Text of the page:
Here Is My Audio Mastering Tutorial
With the growth in the home computer industry, home recording has really taken off and it's quite manageable to album your own music at home and on a tiny budget. Moving one step further, a good deal of musicians are interested in mastering their own music to save on costs there, as well. This is possible, too, though not as recommended because it's generally never a good idea to have the same person album and master your music, particularly you.
It's much more rewarding to get a next opinion from a fresh pair of unbiased ears, ears which haven't been listening to your music as you've during the entire tracking and mixing process.
While it's not best, you can still certainly master your own music, so if you are interested in doing just that then consider this audio mastering tutorial.
First, make sure that your final music mix is precisely how you want it without making use of any effects and plugins to the output and guarantee that you're not clipping in the least. I like to bring down the final mix a handful decibels below clipping to give myself some room to work in. I mentioned not applying any plugins on the output as by adding compression, for instance, you limit what you can do as soon as you've rendered it to a single sound file. Once the mix is how you want it, then render it to a single AIFF or WAVE computer file.
It is ideal that you master the original rendered file and not any kind of compressed sound file format such as an MP3 as you lose sound artful. You want to master the greatest quality file you can get, then compress it latter for any MP3 needs you've after the fact.
Once you have your concluding music mix rendered down to a WAVE, load that sound file back into a fresh project in your digital audio workstation. At that point fire up your favorite effects of choice starting with equalization. Equalization will dissect your final mix into generally 3 different bands, high, mid, and low which you can then tweak individually making use of the Eq effect. You can boost or lessen their influence within that mix to achieve different results. You might first work on the extreme ends of the spectrum such as the highs and lows.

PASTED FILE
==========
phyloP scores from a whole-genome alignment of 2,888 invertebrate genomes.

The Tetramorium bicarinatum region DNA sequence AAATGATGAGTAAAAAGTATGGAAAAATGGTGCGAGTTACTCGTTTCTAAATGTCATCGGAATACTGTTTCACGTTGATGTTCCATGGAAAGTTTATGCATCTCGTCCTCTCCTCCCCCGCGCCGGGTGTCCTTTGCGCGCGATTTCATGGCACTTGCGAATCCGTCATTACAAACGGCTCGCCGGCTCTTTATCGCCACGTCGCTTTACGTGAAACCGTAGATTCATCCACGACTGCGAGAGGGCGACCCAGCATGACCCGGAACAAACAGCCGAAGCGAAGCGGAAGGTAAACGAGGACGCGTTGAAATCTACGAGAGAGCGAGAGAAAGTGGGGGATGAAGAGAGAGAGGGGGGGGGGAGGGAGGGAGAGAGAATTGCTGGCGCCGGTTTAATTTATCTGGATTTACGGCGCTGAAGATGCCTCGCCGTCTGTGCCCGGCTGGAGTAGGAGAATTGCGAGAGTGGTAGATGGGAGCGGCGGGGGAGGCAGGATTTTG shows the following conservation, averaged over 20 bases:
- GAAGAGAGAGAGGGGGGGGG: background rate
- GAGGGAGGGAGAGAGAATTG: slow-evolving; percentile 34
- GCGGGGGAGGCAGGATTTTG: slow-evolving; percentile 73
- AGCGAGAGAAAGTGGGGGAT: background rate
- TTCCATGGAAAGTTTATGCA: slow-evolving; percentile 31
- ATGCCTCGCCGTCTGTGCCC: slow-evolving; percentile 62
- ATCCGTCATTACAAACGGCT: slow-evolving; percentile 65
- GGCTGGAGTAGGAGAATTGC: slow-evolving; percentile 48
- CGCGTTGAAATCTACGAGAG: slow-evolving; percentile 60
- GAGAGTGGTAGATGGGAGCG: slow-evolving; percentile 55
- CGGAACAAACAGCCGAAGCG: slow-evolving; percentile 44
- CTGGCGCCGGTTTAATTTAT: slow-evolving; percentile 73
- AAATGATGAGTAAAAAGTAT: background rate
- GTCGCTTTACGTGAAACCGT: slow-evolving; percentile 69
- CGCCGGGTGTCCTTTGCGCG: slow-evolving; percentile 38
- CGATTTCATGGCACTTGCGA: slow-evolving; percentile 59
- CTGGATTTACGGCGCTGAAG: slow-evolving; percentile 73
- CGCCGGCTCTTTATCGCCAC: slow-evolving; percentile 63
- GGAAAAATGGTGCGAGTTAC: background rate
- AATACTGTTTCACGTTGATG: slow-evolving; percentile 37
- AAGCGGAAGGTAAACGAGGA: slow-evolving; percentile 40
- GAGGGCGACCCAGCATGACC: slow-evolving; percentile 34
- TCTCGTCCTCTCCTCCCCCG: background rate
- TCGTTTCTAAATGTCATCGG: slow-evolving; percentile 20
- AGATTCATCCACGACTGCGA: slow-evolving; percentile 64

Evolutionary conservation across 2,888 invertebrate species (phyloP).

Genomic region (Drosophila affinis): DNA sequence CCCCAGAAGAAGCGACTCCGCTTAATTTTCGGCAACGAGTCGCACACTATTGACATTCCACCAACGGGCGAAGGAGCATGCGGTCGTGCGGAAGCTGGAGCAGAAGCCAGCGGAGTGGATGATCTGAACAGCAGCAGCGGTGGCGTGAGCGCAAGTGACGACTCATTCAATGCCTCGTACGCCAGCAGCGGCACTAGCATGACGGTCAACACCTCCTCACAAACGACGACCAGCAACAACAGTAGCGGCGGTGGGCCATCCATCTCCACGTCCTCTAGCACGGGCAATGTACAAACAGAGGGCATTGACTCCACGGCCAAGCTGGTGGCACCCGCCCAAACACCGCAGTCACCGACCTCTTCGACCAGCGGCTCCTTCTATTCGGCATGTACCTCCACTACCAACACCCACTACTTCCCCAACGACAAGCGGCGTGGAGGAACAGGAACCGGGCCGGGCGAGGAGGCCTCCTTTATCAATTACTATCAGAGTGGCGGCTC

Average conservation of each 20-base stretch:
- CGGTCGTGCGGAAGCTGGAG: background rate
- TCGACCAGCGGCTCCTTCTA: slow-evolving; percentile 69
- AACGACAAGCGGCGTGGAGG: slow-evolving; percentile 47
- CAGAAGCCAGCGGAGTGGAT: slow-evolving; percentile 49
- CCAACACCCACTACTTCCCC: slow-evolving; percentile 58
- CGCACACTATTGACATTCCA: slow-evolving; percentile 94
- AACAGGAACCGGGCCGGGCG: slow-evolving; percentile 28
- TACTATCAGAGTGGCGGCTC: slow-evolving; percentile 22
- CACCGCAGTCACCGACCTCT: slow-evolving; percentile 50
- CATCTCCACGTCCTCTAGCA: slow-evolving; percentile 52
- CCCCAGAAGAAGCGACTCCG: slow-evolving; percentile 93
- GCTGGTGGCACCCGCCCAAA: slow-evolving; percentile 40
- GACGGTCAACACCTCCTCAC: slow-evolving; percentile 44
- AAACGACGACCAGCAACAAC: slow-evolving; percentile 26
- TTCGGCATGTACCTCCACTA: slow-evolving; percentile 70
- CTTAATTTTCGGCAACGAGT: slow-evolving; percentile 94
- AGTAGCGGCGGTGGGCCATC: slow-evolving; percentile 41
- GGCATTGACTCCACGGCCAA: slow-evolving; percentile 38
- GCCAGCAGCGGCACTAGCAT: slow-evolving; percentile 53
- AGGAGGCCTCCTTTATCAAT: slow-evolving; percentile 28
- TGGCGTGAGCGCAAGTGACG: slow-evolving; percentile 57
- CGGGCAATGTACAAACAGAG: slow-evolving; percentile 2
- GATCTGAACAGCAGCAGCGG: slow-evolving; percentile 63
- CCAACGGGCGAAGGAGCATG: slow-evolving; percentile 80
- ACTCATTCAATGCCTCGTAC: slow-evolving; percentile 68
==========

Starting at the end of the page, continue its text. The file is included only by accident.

Applying low will obviously give your track a better bass sound whereas taking away the low will take away its influence. Raising the high later can give the effect of removing the shrink wrap from your music mix but going overboard will make it too sharp and annoying at those higher frequencies to the point where it is sacrificing the artful of the mix.
Add or subtract as the track demands and what sounds best when messing around with it. As you carry on and master more mixes, you will become more comfortable and experienced with what to do and experiment with.
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